myCancerConnection's one-on-one support connects cancer patients and caregivers with others who have been there. Requests are matched by disease, treatment and experience.
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Because soft tissue sarcomas are rare, most physicians have little or no experience in diagnosing and treating them. As part of one of the world's most active cancer centers, Children's Cancer Hospital has remarkable experience and skill in these types of cancer. This can make a difference in your child's outcome.
A team of specially trained physicians follows your child throughout treatment, all the way to survivorship. They communicate closely with each other, and with you, to ensure comprehensive, personalized care. They are supported by full complement of health care professionals dedicated to your child's treatment, including nurses, physician assistants, therapists and others.
Children's Cancer Hospital offers clinical trials for innovative new treatments for soft tissue sarcoma. Behind the scenes we are working on groundbreaking basic science research to change the future of pediatric cancer.
Treating the whole child
Children's Cancer Hospital is designed just for children, with a full range of services and amenities that help make the child and family's experience as comfortable as possible. We go beyond medical care to deliver a comprehensive experience that treats the whole child.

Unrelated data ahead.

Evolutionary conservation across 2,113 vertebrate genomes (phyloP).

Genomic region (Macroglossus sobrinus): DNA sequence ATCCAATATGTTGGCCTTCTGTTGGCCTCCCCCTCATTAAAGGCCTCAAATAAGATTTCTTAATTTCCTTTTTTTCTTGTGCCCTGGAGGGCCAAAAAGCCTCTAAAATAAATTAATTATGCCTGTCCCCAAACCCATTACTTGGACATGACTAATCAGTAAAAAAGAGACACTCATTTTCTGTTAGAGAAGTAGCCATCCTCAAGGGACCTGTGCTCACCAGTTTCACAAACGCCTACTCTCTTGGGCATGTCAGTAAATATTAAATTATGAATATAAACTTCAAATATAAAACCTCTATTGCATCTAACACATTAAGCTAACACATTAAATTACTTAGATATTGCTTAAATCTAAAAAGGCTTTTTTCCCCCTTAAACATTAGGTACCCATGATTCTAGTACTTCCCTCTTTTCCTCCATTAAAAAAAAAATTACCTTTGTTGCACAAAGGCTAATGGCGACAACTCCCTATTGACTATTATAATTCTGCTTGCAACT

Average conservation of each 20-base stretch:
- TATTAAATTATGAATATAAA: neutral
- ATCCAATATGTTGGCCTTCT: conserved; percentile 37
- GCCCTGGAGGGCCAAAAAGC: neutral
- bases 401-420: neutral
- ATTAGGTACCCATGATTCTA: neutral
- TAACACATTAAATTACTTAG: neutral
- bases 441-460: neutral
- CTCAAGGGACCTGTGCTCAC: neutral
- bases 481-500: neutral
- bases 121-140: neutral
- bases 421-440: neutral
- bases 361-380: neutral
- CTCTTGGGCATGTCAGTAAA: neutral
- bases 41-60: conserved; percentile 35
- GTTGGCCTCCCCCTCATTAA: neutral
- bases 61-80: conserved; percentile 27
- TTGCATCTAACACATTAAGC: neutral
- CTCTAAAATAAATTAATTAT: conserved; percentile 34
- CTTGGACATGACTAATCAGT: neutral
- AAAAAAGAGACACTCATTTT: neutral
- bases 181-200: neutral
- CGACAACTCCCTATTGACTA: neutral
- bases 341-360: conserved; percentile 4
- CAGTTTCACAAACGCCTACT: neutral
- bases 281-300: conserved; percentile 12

And at Children's Cancer Hospital, your child benefits from the resources and expertise of one of the nation's top cancer centers.
Understanding a disease is the first step toward finding the right care. Get the facts about childhood soft tissue sarcomas, including the different types, how they start and who's at risk.
Check out books, magazines and puzzles on site at our Patient and Family Library, Main Building, Floor 1, near The Aquarium.
February 15, 2016
It all started with just a tiny lump on his wrist.
In the summer of 2014, Kobee Cohen, then 8 years old, noticed a tiny growth on the underside of his right wrist. His grandparents, Hadley and Melinda Cohen, weren’t too concerned.
“What young, active boy doesn’t have a bunch of bumps and bruises?” Hadley recalls.
But they started to get a little nervous in January 2015, when Kobee banged his arm on a basketball goal...